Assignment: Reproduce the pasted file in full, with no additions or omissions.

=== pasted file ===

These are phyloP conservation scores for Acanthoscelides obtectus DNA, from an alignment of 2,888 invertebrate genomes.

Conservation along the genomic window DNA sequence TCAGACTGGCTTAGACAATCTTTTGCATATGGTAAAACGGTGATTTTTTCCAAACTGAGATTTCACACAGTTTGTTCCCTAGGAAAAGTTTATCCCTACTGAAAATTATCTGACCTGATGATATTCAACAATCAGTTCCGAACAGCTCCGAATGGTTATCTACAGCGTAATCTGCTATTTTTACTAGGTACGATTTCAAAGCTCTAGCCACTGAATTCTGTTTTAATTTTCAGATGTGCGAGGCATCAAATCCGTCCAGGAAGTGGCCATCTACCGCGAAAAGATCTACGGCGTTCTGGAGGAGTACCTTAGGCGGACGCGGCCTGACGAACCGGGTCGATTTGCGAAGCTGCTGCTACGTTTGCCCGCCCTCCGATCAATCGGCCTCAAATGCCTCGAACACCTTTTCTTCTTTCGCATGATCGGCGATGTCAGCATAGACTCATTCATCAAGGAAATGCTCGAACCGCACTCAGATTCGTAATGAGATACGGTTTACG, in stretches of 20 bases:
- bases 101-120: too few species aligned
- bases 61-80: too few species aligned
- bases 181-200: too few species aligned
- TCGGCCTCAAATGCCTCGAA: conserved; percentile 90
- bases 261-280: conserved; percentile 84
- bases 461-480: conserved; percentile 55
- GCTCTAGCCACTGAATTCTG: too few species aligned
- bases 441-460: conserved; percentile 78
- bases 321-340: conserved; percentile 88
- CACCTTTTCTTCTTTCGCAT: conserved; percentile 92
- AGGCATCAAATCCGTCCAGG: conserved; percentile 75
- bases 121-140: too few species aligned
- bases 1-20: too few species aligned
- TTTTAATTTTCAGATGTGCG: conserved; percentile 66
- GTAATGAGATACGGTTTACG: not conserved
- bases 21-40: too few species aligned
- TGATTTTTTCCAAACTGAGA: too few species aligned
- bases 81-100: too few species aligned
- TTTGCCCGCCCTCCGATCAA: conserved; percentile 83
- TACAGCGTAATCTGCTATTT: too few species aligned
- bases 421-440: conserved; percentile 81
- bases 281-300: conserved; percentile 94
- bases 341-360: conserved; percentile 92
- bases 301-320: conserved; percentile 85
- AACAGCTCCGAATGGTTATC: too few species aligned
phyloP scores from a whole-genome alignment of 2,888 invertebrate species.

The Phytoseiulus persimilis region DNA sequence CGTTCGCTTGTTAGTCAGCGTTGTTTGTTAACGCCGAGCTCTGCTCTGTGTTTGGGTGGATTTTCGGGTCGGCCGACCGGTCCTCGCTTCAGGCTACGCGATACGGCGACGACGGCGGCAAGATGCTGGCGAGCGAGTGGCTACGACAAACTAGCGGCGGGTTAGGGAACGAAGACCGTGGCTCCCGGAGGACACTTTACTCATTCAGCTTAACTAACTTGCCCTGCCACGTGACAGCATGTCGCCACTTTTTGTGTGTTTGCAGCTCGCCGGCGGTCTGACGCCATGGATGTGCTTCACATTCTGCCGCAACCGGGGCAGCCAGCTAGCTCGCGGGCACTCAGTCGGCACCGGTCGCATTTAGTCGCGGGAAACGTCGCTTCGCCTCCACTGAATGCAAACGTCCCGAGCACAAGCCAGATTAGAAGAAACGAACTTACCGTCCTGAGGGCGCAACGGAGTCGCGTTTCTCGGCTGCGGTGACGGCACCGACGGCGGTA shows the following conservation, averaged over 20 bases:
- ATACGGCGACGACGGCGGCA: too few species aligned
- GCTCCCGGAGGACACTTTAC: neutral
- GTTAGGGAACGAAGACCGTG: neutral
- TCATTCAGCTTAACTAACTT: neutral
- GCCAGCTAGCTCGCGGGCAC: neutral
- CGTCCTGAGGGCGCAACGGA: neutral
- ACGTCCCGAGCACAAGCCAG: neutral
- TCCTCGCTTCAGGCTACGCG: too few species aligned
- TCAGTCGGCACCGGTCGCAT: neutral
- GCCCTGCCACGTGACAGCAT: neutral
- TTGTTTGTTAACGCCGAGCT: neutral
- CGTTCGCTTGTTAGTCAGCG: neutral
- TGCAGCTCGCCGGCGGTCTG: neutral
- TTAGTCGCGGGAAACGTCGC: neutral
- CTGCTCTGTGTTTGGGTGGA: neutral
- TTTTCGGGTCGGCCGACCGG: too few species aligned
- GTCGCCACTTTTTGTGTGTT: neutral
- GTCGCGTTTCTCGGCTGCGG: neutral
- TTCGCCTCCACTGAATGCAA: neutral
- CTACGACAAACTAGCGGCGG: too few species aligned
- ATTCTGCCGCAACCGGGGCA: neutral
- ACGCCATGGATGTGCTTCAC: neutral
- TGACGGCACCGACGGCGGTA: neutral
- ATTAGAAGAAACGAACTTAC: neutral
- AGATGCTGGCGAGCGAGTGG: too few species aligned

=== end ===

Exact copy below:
These are phyloP conservation scores for Acanthoscelides obtectus DNA, from an alignment of 2,888 invertebrate genomes.

Conservation along the genomic window DNA sequence TCAGACTGGCTTAGACAATCTTTTGCATATGGTAAAACGGTGATTTTTTCCAAACTGAGATTTCACACAGTTTGTTCCCTAGGAAAAGTTTATCCCTACTGAAAATTATCTGACCTGATGATATTCAACAATCAGTTCCGAACAGCTCCGAATGGTTATCTACAGCGTAATCTGCTATTTTTACTAGGTACGATTTCAAAGCTCTAGCCACTGAATTCTGTTTTAATTTTCAGATGTGCGAGGCATCAAATCCGTCCAGGAAGTGGCCATCTACCGCGAAAAGATCTACGGCGTTCTGGAGGAGTACCTTAGGCGGACGCGGCCTGACGAACCGGGTCGATTTGCGAAGCTGCTGCTACGTTTGCCCGCCCTCCGATCAATCGGCCTCAAATGCCTCGAACACCTTTTCTTCTTTCGCATGATCGGCGATGTCAGCATAGACTCATTCATCAAGGAAATGCTCGAACCGCACTCAGATTCGTAATGAGATACGGTTTACG, in stretches of 20 bases:
- bases 101-120: too few species aligned
- bases 61-80: too few species aligned
- bases 181-200: too few species aligned
- TCGGCCTCAAATGCCTCGAA: conserved; percentile 90
- bases 261-280: conserved; percentile 84
- bases 461-480: conserved; percentile 55
- GCTCTAGCCACTGAATTCTG: too few species aligned
- bases 441-460: conserved; percentile 78
- bases 321-340: conserved; percentile 88
- CACCTTTTCTTCTTTCGCAT: conserved; percentile 92
- AGGCATCAAATCCGTCCAGG: conserved; percentile 75
- bases 121-140: too few species aligned
- bases 1-20: too few species aligned
- TTTTAATTTTCAGATGTGCG: conserved; percentile 66
- GTAATGAGATACGGTTTACG: not conserved
- bases 21-40: too few species aligned
- TGATTTTTTCCAAACTGAGA: too few species aligned
- bases 81-100: too few species aligned
- TTTGCCCGCCCTCCGATCAA: conserved; percentile 83
- TACAGCGTAATCTGCTATTT: too few species aligned
- bases 421-440: conserved; percentile 81
- bases 281-300: conserved; percentile 94
- bases 341-360: conserved; percentile 92
- bases 301-320: conserved; percentile 85
- AACAGCTCCGAATGGTTATC: too few species aligned
phyloP scores from a whole-genome alignment of 2,888 invertebrate species.

The Phytoseiulus persimilis region DNA sequence CGTTCGCTTGTTAGTCAGCGTTGTTTGTTAACGCCGAGCTCTGCTCTGTGTTTGGGTGGATTTTCGGGTCGGCCGACCGGTCCTCGCTTCAGGCTACGCGATACGGCGACGACGGCGGCAAGATGCTGGCGAGCGAGTGGCTACGACAAACTAGCGGCGGGTTAGGGAACGAAGACCGTGGCTCCCGGAGGACACTTTACTCATTCAGCTTAACTAACTTGCCCTGCCACGTGACAGCATGTCGCCACTTTTTGTGTGTTTGCAGCTCGCCGGCGGTCTGACGCCATGGATGTGCTTCACATTCTGCCGCAACCGGGGCAGCCAGCTAGCTCGCGGGCACTCAGTCGGCACCGGTCGCATTTAGTCGCGGGAAACGTCGCTTCGCCTCCACTGAATGCAAACGTCCCGAGCACAAGCCAGATTAGAAGAAACGAACTTACCGTCCTGAGGGCGCAACGGAGTCGCGTTTCTCGGCTGCGGTGACGGCACCGACGGCGGTA shows the following conservation, averaged over 20 bases:
- ATACGGCGACGACGGCGGCA: too few species aligned
- GCTCCCGGAGGACACTTTAC: neutral
- GTTAGGGAACGAAGACCGTG: neutral
- TCATTCAGCTTAACTAACTT: neutral
- GCCAGCTAGCTCGCGGGCAC: neutral
- CGTCCTGAGGGCGCAACGGA: neutral
- ACGTCCCGAGCACAAGCCAG: neutral
- TCCTCGCTTCAGGCTACGCG: too few species aligned
- TCAGTCGGCACCGGTCGCAT: neutral
- GCCCTGCCACGTGACAGCAT: neutral
- TTGTTTGTTAACGCCGAGCT: neutral
- CGTTCGCTTGTTAGTCAGCG: neutral
- TGCAGCTCGCCGGCGGTCTG: neutral
- TTAGTCGCGGGAAACGTCGC: neutral
- CTGCTCTGTGTTTGGGTGGA: neutral
- TTTTCGGGTCGGCCGACCGG: too few species aligned
- GTCGCCACTTTTTGTGTGTT: neutral
- GTCGCGTTTCTCGGCTGCGG: neutral
- TTCGCCTCCACTGAATGCAA: neutral
- CTACGACAAACTAGCGGCGG: too few species aligned
- ATTCTGCCGCAACCGGGGCA: neutral
- ACGCCATGGATGTGCTTCAC: neutral
- TGACGGCACCGACGGCGGTA: neutral
- ATTAGAAGAAACGAACTTAC: neutral
- AGATGCTGGCGAGCGAGTGG: too few species aligned